2. They want to grow their wealth in a disciplined fashion.
In view of this, financial salesperson will either sell you an ILP (so that you can grow your wealth “quickly”) or sell you an endowment (so that you can grow your wealth in a “disciplined fashion”).
However, they will not tell you what you really “need” for fear you will not buy any products from them.
The things young people NEED are:
1. To save up cash for short-term usage like emergency cash, honeymoon and property purchase.
2. Basic medical insurance (note: insurance and investment are NOT the same).
For the first need on saving up enough cash, it does not involve products because you just need to save into cash or fixed deposits. For basic medical insurance, the commission is only enough to buy a cup of Starbuck coffee. So no financial salesperson is interested. But the commission for ILP is HUGE while commission for endowment is enough to buy about 100 plates of chicken rice.
If you want to become financially independent, you and only you will decide how this is going to be done. Always remember that what you WANT is totally irrelevant. What you need is what you must have.
| 17 Comments
Tan Siew Yan
commented on 2013-04-30 1:25 PM
Hi Wilfred, I find your advice for young graduates conflicting with another article I read on this IMSavvy website - that of 5 Mistakes on Retirement Planning posted by Yong Hui. In that article, one of the main takeaways I receive was that it is important to start saving for retirement needs early. Just $500/mth over 10 yrs from age 25-35 can cause one to achieve a nest egg 30% more than one who saves the same amount over 30 years from 35- 65. Wow!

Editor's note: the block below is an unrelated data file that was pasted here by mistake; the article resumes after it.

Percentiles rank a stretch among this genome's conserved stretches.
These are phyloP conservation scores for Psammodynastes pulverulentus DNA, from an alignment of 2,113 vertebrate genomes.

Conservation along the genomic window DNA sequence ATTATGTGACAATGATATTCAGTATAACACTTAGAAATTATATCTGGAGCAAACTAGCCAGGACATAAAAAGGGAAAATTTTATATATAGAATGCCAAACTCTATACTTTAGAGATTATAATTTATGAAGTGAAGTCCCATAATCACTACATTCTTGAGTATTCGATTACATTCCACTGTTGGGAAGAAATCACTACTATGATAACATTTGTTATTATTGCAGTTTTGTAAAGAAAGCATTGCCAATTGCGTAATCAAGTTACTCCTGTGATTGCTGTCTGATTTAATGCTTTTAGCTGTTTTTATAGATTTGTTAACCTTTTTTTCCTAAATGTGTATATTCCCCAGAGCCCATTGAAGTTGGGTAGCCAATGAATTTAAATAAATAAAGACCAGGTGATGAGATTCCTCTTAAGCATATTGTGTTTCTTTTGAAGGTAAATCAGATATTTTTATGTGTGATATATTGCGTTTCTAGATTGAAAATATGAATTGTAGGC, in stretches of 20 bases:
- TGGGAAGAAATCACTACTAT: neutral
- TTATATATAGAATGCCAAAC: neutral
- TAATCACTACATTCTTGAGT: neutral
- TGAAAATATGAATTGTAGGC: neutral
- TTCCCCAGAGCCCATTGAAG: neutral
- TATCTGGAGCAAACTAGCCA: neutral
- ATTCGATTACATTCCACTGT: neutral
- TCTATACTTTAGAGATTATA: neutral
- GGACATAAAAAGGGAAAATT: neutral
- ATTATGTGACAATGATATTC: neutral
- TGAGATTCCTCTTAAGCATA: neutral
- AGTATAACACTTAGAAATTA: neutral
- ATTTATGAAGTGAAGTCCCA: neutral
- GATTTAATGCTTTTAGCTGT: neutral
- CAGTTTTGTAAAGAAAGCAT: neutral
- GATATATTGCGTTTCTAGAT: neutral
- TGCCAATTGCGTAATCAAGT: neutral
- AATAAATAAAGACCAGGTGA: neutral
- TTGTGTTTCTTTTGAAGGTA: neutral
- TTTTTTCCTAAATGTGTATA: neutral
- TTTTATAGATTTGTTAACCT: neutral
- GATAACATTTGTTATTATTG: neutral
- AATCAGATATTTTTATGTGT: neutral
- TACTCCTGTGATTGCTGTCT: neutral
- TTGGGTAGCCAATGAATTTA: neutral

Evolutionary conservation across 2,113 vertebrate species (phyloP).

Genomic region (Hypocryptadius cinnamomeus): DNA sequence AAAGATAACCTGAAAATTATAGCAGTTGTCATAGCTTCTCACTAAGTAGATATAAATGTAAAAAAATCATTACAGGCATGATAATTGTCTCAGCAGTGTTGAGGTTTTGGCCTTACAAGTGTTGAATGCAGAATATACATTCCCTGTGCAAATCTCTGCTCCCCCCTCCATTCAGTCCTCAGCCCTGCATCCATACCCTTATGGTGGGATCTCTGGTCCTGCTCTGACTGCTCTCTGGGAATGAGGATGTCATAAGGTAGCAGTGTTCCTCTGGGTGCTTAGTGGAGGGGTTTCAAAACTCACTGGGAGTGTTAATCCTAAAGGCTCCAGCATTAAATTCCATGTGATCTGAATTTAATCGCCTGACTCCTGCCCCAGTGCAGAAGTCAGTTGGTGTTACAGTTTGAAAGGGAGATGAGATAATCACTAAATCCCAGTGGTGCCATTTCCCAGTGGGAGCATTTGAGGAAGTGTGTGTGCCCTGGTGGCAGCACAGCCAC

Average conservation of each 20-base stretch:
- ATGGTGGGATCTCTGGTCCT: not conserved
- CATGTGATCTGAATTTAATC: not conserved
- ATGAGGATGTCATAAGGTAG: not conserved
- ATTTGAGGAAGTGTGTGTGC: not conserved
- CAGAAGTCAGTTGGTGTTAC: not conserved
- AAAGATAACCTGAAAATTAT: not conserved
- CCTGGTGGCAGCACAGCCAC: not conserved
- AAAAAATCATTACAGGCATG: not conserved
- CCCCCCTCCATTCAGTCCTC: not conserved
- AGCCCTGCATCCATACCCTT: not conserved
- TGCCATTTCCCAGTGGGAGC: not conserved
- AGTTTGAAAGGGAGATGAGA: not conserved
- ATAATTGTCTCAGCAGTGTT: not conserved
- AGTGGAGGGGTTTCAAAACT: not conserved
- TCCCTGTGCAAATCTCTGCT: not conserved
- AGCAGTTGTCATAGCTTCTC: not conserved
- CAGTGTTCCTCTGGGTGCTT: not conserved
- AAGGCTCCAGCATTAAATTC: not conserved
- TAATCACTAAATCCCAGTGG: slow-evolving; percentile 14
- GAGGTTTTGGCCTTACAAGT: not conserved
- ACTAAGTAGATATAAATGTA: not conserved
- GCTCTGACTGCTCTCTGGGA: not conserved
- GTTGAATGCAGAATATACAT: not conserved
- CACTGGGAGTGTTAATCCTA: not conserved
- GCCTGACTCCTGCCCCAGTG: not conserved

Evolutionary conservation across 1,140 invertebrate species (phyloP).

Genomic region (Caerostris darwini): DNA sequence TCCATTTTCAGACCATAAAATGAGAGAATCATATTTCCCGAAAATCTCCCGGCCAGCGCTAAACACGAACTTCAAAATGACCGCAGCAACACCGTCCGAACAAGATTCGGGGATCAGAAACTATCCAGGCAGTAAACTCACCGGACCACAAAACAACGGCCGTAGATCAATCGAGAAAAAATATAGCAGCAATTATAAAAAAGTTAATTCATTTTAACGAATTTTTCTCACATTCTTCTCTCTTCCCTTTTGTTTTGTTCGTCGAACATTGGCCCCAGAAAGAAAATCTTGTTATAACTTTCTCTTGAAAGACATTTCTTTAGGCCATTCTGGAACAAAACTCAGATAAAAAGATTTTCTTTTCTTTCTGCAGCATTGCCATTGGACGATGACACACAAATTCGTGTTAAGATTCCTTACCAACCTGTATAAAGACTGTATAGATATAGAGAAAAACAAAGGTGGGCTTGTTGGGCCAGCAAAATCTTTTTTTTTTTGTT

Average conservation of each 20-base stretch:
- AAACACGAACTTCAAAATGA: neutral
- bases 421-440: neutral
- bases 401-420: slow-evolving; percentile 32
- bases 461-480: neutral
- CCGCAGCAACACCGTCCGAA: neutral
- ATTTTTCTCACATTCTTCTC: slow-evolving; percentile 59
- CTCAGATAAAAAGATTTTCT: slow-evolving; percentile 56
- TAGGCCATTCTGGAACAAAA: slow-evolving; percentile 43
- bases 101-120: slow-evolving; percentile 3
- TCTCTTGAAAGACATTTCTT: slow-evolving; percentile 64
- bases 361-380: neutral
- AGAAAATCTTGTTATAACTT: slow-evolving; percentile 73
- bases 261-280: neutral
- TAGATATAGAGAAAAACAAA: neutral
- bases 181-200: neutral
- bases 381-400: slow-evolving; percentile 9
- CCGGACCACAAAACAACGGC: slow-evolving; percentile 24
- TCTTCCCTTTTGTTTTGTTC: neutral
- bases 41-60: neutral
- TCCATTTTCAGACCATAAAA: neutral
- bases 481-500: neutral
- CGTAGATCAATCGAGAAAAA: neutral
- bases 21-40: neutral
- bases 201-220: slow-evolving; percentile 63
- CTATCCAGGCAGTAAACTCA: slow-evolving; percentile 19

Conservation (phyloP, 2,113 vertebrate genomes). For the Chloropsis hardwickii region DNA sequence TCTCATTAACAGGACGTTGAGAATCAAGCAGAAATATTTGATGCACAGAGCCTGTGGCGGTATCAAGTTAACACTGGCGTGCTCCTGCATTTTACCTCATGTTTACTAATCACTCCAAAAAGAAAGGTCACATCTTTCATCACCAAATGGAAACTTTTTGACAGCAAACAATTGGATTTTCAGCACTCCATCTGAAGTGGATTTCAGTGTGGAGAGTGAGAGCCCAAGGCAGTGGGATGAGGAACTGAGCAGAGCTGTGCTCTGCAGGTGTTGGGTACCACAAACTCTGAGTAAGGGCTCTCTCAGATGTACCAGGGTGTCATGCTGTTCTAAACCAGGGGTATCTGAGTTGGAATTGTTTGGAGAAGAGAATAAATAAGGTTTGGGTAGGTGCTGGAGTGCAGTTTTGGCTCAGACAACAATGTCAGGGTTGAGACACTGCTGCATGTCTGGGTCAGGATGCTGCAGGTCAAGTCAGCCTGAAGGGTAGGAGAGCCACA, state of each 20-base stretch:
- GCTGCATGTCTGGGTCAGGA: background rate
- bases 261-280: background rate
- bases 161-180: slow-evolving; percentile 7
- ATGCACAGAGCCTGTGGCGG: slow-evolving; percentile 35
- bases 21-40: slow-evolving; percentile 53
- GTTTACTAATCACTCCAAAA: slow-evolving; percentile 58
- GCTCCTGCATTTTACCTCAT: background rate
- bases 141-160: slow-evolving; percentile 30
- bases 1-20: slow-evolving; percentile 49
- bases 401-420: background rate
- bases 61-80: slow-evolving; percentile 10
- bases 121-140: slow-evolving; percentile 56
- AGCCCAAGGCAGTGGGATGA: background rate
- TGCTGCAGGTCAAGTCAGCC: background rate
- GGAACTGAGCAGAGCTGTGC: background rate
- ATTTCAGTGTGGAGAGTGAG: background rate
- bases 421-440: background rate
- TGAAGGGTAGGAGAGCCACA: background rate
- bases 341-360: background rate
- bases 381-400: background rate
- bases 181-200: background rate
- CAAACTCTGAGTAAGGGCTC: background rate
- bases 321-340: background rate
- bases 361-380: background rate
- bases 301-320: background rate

I am someone who firmly believes in wise financial planning and have purchased several insurance, endowment and investment-linked products myself as I recommend the same to others. Yes, the cost of getting married and purchasing a property is currently very high and is a pressing need among those preparing to get married. But if one only focuses short-term goals, what happens to the medium-term and long-term goals? Will there come a day, when one has achieved his short-term goals and while patting himself on the back,then it hits him that the medium-term goals has become his short-term goals, and the long-term goals becoming medium-term goals! Then, forever one will be chasing after what seems to be urgent and (short-term) and neglecting what is equally, if not more important long-term goals, e.g. retirement. Ultimately wedding is but for a day, but retirement is for 20 years at least! Shouldn't one then, with his available budget, set aside a portion (albeit in different proportions) for all short-term, medium-term and long-term goals in his life? I am not hyped up about retirement, this is just an example i'm using, especially since it's such a hot topic on the CPF website. I simply find that putting our entire financial focus on what seems to be a pressing need too narrow-minded.